Yola Yola - 3 months ago 6
C++ Question

Why shared_from_this can't be used in constructor from technical standpoint?

In the book at page 91 in chapter i have read this phrase about

shared_from_this()
:


The problem is that
shared_ptr
stores itself in a private member of
Person
’s base class,
enable_shared_from_this<>
, at the end of
the construction of the Person.


I don't understand two things here:


  1. who is this
    shared_ptr
    which stores itself?

  2. how he can store itself anywhere at the end of the construction of the Person? I think construction of the Person ends up with the last statement of its constructor which written by me.



I understand that there is weak_ptr which hasn't been initialized yet.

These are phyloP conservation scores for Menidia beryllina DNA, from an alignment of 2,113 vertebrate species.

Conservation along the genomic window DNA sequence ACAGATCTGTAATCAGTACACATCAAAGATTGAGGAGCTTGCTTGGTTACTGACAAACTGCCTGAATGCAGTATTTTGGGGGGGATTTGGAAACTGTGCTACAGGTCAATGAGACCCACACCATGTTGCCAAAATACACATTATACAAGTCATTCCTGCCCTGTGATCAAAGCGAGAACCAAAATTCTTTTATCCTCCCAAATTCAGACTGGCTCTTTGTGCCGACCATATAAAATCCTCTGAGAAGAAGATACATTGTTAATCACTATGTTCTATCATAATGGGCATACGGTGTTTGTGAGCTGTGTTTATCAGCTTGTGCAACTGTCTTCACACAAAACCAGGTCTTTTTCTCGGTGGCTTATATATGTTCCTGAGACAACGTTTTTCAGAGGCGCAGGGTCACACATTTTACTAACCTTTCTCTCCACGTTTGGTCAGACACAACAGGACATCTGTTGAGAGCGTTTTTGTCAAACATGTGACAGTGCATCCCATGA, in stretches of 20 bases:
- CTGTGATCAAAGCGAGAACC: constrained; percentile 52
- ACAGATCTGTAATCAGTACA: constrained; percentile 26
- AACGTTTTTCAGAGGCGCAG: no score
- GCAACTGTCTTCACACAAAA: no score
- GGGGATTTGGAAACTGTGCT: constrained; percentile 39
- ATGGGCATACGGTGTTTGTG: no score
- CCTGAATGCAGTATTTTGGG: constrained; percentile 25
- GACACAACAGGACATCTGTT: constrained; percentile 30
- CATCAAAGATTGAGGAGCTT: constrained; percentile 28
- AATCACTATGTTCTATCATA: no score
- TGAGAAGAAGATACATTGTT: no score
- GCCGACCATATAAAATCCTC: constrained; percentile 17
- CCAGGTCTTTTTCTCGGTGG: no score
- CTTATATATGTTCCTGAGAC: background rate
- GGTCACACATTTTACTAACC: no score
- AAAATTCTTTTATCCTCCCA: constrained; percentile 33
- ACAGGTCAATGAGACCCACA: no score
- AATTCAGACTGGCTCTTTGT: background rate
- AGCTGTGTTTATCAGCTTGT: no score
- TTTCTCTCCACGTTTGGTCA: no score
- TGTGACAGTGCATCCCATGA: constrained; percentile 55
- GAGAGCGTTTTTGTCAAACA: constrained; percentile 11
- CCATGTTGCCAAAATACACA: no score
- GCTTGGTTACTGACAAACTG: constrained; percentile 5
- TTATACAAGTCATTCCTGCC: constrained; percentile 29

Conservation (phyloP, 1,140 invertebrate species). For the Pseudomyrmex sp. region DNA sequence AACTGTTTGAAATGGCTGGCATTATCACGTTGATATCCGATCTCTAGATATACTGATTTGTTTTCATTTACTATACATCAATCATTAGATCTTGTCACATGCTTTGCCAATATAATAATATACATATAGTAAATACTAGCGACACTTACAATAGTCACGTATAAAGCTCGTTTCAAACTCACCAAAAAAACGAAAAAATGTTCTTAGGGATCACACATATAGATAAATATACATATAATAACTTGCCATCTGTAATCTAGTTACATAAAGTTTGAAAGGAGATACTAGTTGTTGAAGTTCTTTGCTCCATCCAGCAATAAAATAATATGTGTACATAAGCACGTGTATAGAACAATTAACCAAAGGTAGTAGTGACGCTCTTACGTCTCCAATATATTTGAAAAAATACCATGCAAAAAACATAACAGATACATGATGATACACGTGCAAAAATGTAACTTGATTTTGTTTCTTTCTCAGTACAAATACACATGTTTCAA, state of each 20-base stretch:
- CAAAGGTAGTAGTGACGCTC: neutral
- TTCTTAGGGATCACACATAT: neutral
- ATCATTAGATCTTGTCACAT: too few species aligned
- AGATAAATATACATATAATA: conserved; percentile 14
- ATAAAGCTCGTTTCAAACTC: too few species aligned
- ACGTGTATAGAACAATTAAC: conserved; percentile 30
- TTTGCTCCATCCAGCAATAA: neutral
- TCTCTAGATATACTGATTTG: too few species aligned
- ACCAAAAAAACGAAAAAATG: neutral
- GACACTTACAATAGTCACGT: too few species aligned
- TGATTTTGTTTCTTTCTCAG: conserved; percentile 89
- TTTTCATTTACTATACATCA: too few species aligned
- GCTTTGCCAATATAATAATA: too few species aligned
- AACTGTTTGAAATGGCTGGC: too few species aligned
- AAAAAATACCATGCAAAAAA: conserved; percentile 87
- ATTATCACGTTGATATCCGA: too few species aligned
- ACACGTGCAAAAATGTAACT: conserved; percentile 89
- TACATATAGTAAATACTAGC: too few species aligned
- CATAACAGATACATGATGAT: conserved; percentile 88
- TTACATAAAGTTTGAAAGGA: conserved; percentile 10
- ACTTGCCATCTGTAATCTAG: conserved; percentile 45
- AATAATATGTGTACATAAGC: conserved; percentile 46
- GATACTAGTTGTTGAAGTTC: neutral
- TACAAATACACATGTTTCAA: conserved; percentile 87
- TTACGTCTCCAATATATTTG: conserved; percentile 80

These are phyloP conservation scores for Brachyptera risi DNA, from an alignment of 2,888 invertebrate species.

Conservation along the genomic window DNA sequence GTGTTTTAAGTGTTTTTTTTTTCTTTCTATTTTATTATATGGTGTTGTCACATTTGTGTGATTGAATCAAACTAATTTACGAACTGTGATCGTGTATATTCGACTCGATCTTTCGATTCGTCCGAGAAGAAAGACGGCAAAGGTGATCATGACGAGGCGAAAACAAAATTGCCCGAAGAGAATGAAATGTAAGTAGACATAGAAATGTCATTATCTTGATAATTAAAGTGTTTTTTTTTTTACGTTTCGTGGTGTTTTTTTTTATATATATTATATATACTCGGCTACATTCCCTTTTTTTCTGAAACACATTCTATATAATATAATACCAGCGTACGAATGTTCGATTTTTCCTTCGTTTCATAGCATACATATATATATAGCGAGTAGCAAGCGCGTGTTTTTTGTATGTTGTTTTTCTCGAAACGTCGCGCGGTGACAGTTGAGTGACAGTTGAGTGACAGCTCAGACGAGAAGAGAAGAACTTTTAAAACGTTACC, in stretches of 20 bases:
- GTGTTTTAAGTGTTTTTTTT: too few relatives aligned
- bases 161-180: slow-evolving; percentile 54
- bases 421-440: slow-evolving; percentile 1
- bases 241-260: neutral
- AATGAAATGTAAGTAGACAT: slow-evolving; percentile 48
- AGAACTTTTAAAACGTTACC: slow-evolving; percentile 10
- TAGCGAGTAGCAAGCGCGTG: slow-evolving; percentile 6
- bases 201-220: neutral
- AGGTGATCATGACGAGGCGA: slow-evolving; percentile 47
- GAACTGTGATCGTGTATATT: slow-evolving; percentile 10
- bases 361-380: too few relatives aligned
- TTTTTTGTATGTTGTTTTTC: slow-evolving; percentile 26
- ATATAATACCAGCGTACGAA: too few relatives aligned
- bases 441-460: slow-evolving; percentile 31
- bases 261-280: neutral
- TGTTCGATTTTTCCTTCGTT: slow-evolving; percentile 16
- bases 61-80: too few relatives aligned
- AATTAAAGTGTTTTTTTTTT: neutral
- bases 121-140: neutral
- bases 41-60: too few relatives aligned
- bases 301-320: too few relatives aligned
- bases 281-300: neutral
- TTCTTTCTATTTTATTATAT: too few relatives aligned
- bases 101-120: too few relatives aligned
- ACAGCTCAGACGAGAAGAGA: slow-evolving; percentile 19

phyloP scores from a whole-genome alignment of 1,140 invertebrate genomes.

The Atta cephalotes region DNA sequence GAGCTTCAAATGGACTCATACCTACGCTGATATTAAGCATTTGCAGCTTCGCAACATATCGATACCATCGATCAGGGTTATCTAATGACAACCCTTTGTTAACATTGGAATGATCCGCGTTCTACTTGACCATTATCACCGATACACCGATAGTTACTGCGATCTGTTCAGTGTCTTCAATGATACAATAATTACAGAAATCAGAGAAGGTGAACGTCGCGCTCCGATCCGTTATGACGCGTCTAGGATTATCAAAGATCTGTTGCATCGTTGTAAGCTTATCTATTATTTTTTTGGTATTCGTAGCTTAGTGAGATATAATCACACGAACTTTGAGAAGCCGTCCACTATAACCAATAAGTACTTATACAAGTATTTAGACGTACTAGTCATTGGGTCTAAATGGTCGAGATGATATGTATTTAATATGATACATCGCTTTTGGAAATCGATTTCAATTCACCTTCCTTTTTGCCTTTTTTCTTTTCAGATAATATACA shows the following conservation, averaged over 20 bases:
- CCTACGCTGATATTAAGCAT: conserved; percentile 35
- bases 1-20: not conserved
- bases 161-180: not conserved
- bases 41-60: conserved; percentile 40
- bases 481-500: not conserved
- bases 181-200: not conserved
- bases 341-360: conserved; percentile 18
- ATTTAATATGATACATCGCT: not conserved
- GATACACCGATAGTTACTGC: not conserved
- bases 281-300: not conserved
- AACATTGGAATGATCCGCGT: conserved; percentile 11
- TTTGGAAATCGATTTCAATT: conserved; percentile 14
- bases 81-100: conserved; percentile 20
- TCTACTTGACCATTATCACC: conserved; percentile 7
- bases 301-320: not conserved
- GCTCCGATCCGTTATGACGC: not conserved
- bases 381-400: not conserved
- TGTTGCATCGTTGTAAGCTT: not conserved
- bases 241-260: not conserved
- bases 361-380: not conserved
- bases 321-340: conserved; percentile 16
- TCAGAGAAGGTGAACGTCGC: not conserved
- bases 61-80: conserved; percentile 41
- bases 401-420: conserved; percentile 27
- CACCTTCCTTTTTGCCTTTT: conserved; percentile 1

EDIT:
Thanks to Angew! shared_from_this will work only after first
shared_ptr
to Person was created. This
shared_ptr
will check if Person class inhereted from enable_shared_from_this, and if yes then initialize its internal
weak_ptr
.

Answer

The reason is simple: in object X, enable_shared_from_this works by initialising a hidden weak_ptr with a copy of the first shared_ptr which points to object X. However, for a shared_ptr to be able to point to X, X must already exist (it must be already constructed). Therefore, while the constructor of X is running, there is yet no shared_ptr which enable_shared_from_this could use.

Take this piece of code:

std::shared_ptr<Person> p(new Person());

Before the constructor of p (of the shared_ptr) is even called, its argument must be evaluated. That argument is the expression new Person(). Therefore, the constructor of Person runs before the constructor of p has even begun and before there is any shared_ptr object to which enable_shared_from_this could bind.

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